12.16.2016 Day in History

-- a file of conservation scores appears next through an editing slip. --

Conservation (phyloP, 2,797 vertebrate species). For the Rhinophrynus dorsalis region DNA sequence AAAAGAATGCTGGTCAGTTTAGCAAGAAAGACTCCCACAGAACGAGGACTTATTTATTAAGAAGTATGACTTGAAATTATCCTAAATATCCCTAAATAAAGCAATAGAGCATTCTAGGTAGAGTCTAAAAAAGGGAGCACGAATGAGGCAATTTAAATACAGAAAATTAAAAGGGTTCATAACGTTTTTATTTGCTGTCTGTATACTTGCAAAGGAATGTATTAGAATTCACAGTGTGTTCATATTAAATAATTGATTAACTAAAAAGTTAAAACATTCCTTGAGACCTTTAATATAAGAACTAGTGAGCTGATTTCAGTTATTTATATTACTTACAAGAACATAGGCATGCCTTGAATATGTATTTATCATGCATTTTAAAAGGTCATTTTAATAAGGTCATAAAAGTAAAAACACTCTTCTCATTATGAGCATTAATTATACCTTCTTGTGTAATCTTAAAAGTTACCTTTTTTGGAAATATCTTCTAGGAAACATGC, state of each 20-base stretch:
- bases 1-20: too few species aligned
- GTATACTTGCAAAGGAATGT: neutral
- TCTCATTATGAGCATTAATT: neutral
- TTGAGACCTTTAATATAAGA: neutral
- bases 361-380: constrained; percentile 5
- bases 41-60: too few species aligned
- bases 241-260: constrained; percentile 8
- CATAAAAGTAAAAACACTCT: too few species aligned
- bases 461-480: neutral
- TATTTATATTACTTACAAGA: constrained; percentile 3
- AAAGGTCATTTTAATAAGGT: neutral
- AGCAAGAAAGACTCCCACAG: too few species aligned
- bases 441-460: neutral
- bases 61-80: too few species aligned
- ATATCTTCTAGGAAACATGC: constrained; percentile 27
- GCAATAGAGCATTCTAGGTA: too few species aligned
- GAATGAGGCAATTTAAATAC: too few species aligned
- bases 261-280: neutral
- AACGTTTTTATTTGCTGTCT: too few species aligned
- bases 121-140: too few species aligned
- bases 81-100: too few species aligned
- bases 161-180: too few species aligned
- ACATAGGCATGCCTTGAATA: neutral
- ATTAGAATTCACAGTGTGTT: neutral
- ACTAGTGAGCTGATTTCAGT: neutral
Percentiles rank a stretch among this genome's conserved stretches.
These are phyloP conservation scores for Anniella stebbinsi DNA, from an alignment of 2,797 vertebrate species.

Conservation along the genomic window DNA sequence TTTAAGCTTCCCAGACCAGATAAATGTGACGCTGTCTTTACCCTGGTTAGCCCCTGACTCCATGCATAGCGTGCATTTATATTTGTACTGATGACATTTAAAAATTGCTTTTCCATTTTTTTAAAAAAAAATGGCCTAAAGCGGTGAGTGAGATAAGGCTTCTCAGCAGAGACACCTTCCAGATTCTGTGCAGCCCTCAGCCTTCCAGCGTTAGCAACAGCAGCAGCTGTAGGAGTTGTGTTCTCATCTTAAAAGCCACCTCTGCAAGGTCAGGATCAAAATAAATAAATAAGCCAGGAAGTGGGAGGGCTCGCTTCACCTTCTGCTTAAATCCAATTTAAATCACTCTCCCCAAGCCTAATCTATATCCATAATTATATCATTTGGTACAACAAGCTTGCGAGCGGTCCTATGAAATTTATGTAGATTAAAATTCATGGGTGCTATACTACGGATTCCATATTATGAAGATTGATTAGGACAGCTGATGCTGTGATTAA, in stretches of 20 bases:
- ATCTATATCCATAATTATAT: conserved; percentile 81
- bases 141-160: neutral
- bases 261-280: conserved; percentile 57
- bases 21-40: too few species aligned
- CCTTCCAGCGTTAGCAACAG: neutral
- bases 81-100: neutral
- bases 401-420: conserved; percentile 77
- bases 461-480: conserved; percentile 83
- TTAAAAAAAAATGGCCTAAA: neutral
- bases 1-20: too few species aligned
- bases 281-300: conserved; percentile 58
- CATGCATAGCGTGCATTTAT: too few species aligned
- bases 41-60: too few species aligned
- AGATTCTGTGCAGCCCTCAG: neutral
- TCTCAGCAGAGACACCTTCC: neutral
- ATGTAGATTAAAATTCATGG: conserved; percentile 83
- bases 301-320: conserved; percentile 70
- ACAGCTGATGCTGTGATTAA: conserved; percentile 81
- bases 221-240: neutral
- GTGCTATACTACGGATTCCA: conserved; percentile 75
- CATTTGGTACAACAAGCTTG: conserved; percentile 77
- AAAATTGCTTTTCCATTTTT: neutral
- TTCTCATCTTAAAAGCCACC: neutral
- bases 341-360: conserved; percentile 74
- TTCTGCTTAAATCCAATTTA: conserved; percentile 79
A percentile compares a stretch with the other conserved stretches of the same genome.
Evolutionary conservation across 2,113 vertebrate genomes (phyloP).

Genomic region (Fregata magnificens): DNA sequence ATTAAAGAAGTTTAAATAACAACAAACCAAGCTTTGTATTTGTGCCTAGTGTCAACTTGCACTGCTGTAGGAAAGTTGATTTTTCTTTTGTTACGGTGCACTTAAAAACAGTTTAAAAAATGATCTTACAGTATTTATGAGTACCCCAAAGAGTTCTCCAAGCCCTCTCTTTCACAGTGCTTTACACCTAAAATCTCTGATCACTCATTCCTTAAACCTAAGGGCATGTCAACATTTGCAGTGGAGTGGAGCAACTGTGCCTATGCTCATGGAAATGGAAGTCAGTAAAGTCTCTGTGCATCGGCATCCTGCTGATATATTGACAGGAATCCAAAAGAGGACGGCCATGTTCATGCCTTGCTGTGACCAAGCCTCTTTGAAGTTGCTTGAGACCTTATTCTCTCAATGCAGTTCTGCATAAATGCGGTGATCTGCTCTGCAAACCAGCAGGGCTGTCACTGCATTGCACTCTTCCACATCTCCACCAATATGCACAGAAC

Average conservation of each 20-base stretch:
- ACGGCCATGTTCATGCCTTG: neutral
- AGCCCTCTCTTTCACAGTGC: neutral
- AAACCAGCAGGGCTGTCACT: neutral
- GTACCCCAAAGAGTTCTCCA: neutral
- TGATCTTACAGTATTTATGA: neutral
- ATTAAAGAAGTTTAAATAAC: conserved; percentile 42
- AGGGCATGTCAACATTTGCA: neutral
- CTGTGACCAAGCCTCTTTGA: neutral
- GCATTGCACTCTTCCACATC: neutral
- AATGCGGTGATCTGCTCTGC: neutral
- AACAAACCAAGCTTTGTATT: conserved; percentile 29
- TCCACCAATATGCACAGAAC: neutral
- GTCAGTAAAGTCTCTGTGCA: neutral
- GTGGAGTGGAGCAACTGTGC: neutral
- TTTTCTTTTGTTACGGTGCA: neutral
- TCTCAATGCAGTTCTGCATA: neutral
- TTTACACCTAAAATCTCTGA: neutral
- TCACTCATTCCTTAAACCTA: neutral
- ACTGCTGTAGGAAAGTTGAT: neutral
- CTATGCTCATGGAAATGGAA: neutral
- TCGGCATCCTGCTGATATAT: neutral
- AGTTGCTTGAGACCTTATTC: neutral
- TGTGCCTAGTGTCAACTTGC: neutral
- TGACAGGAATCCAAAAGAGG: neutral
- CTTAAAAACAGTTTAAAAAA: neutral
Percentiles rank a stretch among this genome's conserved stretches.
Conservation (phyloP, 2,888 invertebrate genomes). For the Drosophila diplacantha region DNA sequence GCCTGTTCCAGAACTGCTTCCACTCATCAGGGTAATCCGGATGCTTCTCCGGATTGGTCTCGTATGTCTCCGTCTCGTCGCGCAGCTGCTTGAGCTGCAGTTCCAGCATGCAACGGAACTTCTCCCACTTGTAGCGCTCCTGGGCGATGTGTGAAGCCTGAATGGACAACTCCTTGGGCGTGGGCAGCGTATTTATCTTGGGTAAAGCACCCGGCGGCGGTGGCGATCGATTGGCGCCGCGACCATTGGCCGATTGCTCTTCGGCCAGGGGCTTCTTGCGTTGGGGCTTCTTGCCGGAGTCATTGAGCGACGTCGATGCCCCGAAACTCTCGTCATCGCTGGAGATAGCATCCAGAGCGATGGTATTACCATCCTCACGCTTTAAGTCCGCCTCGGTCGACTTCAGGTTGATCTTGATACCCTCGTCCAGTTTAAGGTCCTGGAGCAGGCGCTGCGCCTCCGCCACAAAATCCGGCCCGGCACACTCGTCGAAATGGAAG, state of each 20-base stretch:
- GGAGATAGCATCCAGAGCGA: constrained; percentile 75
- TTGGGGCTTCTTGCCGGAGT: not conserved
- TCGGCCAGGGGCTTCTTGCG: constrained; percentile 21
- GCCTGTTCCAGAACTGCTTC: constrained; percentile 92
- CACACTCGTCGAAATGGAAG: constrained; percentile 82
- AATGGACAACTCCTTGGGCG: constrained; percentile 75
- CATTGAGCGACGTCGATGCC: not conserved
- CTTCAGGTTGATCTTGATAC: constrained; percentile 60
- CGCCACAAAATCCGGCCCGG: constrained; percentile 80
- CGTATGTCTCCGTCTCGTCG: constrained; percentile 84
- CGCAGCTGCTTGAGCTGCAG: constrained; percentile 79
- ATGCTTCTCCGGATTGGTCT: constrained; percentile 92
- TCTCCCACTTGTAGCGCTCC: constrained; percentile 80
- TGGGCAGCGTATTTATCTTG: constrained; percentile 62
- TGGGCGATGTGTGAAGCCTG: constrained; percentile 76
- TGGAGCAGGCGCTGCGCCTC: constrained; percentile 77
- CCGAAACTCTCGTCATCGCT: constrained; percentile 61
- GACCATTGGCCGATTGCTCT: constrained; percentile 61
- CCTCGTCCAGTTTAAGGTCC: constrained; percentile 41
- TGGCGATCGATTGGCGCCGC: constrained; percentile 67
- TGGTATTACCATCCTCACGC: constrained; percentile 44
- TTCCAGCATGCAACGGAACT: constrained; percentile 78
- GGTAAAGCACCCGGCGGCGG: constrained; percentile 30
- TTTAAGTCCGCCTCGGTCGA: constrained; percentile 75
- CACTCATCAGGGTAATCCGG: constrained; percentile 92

Five hundred eighty-five years back, Henry of England the sixth notre dame church parisTudor King of that name, underwent a crowning ceremony at Notre Dame, in Paris, to become the King of France; Vasco da Gama six decades and six years subsequently, in 1497, persisted past the point at which earlier mariners had given up and rounded the Cape of Good Hope, discovering the quickest sea route to South Asia from Europe until the opening of the Suez Canal; precisely a century and a year later, in 1598, in East Asia allied Korean armies and Japanese navies conclusively defeated Chinese forces in the Seven Year War, establishing an ongoing tripolar power dynamic in the strategic region that, off and on, has continued to the present; 1689 three hundred twenty-seven years before the here-and-now, the English Parliament passed a Bill of Rights that established the powers of the British legislature vis a vis the crown; eighty-one years later, in 1770, the infant destined to become one of the greatest composers and musicians in history, Ludwig van Beethoven, came into the world; two hundred forty-three years ahead of our current time, Boston-area residents dressed as Native Americans boarded boats in Boston Harbor to dump masses of crated tea into the sea as a protest against the Tea Act; two years after that, in 1775, the baby girl uttered her first cry who would later publish a string of popular novels as Jane Austen; South of St. Louis thirty-six years thereafter, in 1811, one of the strongest earthquakes in U.S. history struck near the town of New Madrid, Missouri, the effects of which extended five hundred miles or more in every direction; sixteen years forward from there, just a bit Southwest in what is now East Texas in 1826, an erstwhile Gringo warlord ‘invaded’ Nacogdoches, Texas and claimed himself ruler over the Mexican-controlled territory; another dozen years later on in 1838, European Afrikaners defeated Zulu fighters at the Battle of Blood River, en route to dominance of Southern Africa; Wilhelm Grimm, the folklorist and publisher of anthologies of fairy tales, culminated his life twenty-one years further along, in 1859, seven thousand miles North in Central Europe; four years afterward, in 1863, the baby boy was born who grew up to become Spanish philosopher George Santayana; an infant male came into the world a thousand ninety-six days hence, in 1866, who would grow up to become painter and thinker Vassily Kandinsky; fourteen years hence, in 1880, the First Boer War breaks out between the Boer South African Republic and the British Empire; three years even later, in 1883, French forces captured the Sơn Tây citadel; one hundred seventeen years prior to the present pass, the baby boy destined to become the beloved English actor, playwright, and composer Noël Coward uttered his first cry; one hundred sixteen years ago, the infant was born who matured as novelist and literary philosopher V.S. Pritchett, and the increasingly bourgeois ‘labor leader,’ Samuel Gompers, fostered the creation of a National Civic Federation, which sought a cooperation between capital and labor that resembles what many supposed union leaders today would like to see; a single year hence, in 1901, the baby girl entered the world who would to on to become renowned anthropologist Margaret Mead; half a dozen years navy war militarysubsequent to that conjunction, in 1907, a “Great White” fleet of U.S. battleships embarked on a round-the-world cruise to demonstrate the global military potential of the United States; seven years after that dramatic juncture, the great American tribal leader and educator who lived his life as American Horse died; four years still closer to today’s light and air, in 1912, the Greek Navy defeated the Ottoman Navy during the First Balkan War; half a decade more proximate to the present day, in 1917, a male baby shouted out from his birthplace in the subcontinent on his way to the life and times of creative genius in many fields, Arthur C. Clarke, and a baby girl came along in standard fashion in Chicago whose privileged roots let her establish a worldwide foundation in favor of adult literacy as Ruth Johnson Colvin; one year exactly subsequently, in 1918, leaders of Lithuania declared the country a Socialist Soviet Republic; ninety-five years ago, the baby boy first looked around him on his way to becoming Eulalio Gonzales, beloved Mexican singer-songwriter, director, producer, and screenwriter; seven years henceforth, in 1928, an infant boy took his first breath on his way to becoming Philip K. Dick, acclaimed storyteller and science-fiction aficionado; two years hence, in 1930, bank robber Herman Lamm and members of his crew were killed by a 200-strong posse, following a botched bank robbery, in Clinton, Indiana; six years further along from that moment, in 1936, a baby boy was born who would become famed civil rights leader and attorney against the Ku Klux Klan, Morris Dees; across the Atlantic two years thereafter on the dot, in 1938, a female infant opened her eyes en route to a stellar career as the screenwriter and performer and producer, Liv Ullman; four years closer still to today, in 1942, Heinrich Himmler ordered the extermination of people of Roma descent; a team of researchers at Bell Labs five years after that point in time and space, in 1947, working on both government and private contracts, completed their development of the first practical solid state transistor prototype; three years down the line, in 1950, U S President Harry S Truman declared a state of emergency, after Chinese troops entered the fight in support of communist North Korea; General William Westmorland fifty-one years prior to the present pass called for almost 250,000 additional troops from his superior, Secretary of the Department of Defense Robert McNamara, and British writer W. Somerset Maugham died; three years precisely after that, in 1968, the Catholic Church officially rescinded its four centuries old order to expel all Jews from Spain; Pakistan suffered a twin defeat three years farther along time’s road, in 1971, when East Pakistan successfully declared its independence as Bangladesh and India won the war between the forces of Islamabad and the armies of the Subcontinent; six years onward from that instant, in 1977, half a world away in a little Minnesota town, eight female bank tellers spontaneously initiated the first strike ever in the U.S. against a bank, protesting wages as low as only half what male clerks earned; in the first metropolitan loan default since the Great Depression, three hundred sixty-five days later, in 1978, Cleveland declared bankruptcy and an inability to repay its loans and bonds; three hundred sixty-five years afterward, in 1979, Libya joined four other OPEC nations in raising crude oil prices; a year shy of two decades later to the hour, in 1998, novelist and critic William Gaddis died; seven more years past that conjunction, in 2007, poet and songwriter Dan Fogelberg breathed his last; a further six years nearer to now, in 2013, the songwriter and crooner Ray Price died; two years back, Pakistani militants attacked an Army Public School in Peshawar.